In the wake of several large-scale terror attacks around the world, Western news media outlets demonstrated a great amount of bias in how they chose to cover these events. The three most comprehensively, and perhaps excessively, covered terror attacks in Paris, San Bernardino, and Brussels were not the only attacks that deserved coverage.
Since the terror attack in Paris
on Nov. 13, there have been hundreds of other terror attacks around the world, albeit of varying severities. There were at least ten resulting in a substantial number of casualties in foreign countries, but these received little to no media coverage. However, the most recent in Brussels, Belgium, leaving 30 dead and over 100 injured, received almost the same degree of exposure as the Paris attack.
Westernized countries, the United States in particular, gave extensive news coverage of ISIS-related terrorism. This coverage typically only includes the large-scale events or those occurring in well-known cities. This type of biased news practice gives Americans the impression that terrorism related to ISIS is a pervasive problem in European countries, and thus has a direct link to the United States.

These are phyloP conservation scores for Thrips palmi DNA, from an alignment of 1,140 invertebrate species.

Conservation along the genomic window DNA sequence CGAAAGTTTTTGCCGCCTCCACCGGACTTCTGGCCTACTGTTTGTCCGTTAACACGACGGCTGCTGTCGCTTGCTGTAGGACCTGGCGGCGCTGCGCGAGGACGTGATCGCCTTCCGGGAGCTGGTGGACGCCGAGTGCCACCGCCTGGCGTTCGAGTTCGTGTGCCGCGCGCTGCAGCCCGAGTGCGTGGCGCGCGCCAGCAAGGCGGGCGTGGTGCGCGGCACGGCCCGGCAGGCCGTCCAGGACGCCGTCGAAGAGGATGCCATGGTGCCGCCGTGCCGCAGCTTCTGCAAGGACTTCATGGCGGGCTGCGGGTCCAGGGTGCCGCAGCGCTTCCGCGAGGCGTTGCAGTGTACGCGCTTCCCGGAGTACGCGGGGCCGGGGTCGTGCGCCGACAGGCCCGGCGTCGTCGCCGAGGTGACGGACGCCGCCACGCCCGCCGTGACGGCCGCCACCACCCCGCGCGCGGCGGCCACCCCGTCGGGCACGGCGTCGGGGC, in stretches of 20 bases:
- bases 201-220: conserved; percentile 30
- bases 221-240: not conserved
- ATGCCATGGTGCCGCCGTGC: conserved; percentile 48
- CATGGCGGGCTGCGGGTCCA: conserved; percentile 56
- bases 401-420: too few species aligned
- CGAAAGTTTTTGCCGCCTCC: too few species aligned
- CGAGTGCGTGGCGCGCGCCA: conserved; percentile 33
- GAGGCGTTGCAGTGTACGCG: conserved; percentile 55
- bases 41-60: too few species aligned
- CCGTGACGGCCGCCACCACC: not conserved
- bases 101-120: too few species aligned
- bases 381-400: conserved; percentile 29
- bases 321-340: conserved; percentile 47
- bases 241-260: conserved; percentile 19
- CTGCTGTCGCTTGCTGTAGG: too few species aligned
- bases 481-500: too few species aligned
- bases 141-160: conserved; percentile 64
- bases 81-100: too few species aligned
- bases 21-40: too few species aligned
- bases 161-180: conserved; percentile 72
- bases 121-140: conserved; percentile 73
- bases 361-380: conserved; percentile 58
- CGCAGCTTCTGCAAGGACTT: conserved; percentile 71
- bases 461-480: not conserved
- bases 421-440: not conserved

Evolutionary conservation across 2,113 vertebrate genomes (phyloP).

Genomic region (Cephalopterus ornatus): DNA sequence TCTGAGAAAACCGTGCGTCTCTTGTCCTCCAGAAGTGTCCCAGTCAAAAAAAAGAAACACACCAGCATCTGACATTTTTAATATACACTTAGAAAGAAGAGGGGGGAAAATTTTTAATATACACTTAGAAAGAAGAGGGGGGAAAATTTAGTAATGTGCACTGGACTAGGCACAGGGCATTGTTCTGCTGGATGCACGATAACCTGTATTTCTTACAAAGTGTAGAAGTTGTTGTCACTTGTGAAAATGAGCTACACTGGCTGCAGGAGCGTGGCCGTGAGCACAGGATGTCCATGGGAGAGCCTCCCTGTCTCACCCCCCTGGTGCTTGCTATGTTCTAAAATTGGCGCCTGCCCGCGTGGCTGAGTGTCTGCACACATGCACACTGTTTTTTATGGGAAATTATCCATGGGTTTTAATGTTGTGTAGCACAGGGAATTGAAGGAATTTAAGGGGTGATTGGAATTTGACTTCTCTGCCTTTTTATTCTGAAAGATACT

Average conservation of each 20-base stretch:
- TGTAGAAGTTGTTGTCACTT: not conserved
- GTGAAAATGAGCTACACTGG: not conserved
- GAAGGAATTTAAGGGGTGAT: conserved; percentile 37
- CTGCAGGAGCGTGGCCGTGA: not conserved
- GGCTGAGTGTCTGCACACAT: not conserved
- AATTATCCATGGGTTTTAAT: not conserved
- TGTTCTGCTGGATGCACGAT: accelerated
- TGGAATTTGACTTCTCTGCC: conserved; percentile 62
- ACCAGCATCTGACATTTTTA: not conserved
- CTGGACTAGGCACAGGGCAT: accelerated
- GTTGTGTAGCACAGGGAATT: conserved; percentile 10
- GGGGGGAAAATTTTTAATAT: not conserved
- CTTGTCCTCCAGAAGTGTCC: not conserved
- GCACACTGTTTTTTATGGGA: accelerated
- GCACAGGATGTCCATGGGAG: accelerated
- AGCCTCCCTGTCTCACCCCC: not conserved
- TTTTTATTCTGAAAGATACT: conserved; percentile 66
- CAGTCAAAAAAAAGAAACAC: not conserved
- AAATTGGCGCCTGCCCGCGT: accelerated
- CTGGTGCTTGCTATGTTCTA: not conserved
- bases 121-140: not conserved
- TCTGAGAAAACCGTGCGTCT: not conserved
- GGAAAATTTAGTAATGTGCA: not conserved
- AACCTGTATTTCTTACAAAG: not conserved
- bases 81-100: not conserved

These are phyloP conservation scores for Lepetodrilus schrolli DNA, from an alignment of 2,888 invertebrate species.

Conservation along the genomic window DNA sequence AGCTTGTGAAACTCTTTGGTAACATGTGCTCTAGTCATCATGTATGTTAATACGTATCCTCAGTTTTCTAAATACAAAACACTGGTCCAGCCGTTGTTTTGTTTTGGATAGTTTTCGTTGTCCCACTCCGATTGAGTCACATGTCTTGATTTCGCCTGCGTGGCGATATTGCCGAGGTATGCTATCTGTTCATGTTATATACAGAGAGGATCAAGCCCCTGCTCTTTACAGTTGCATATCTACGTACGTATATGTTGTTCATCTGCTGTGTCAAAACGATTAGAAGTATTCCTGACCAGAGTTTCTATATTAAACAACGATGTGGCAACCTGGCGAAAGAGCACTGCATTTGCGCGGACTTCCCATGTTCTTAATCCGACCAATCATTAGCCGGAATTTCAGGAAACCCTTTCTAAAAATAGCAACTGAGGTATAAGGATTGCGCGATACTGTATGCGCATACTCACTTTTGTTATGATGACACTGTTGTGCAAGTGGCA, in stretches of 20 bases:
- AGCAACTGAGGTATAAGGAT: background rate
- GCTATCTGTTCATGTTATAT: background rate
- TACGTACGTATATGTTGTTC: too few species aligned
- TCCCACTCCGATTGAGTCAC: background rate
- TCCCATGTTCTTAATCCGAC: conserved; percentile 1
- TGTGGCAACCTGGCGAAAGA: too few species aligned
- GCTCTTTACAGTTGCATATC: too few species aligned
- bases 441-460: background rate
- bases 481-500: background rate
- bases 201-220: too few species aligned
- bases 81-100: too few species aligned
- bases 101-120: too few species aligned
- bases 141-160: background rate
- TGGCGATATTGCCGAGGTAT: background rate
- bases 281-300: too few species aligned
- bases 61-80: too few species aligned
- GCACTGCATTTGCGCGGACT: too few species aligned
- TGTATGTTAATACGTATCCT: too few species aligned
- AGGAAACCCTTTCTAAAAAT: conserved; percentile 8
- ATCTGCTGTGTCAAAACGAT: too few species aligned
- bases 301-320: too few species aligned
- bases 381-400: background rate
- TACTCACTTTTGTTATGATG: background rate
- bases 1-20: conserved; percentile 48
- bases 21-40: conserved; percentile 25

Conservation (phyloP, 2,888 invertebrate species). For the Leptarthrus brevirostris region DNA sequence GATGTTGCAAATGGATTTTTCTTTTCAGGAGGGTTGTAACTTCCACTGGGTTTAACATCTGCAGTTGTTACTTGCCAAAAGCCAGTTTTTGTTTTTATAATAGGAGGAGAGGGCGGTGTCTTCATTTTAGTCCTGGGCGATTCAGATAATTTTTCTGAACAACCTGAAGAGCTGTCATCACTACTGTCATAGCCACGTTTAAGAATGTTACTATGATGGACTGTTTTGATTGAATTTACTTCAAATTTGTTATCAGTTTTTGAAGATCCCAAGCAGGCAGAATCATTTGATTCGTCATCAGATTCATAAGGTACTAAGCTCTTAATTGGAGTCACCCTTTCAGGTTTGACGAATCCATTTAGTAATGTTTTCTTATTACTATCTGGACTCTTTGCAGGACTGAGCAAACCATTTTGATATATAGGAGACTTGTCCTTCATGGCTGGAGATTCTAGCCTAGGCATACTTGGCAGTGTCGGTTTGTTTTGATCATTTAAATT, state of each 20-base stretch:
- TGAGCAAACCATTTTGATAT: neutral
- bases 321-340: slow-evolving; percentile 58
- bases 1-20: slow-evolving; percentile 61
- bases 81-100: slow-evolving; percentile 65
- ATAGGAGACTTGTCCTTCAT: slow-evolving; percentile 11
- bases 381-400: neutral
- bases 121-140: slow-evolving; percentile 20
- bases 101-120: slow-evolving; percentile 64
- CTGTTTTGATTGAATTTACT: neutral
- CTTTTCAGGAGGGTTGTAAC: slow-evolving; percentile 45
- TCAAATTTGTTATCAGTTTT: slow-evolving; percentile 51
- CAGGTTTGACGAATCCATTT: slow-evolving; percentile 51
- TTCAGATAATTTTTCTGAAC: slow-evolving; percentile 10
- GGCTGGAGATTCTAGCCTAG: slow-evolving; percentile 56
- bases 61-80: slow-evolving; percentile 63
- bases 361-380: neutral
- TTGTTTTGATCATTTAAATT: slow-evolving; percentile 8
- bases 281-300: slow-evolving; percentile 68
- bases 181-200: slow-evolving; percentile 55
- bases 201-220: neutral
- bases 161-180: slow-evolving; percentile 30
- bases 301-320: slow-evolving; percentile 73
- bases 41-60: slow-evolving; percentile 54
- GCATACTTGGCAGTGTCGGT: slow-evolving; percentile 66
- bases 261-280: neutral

This also excludes the ongoing struggles present in Afghanistan, Iraq, Libya, and Syria whose media coverage pales in comparison. While still occurring, these conflicts get minimal attention in the news compared to the inflated attention given to terror events that are not isolated.
It is important to be critical of the perspective and level of coverage that news media outlets are lending, especially when drawing conclusions about the events involved. While the objective of news media should be presenting facts and events in an equal way, the way that media sensationalizes events does not always allow this.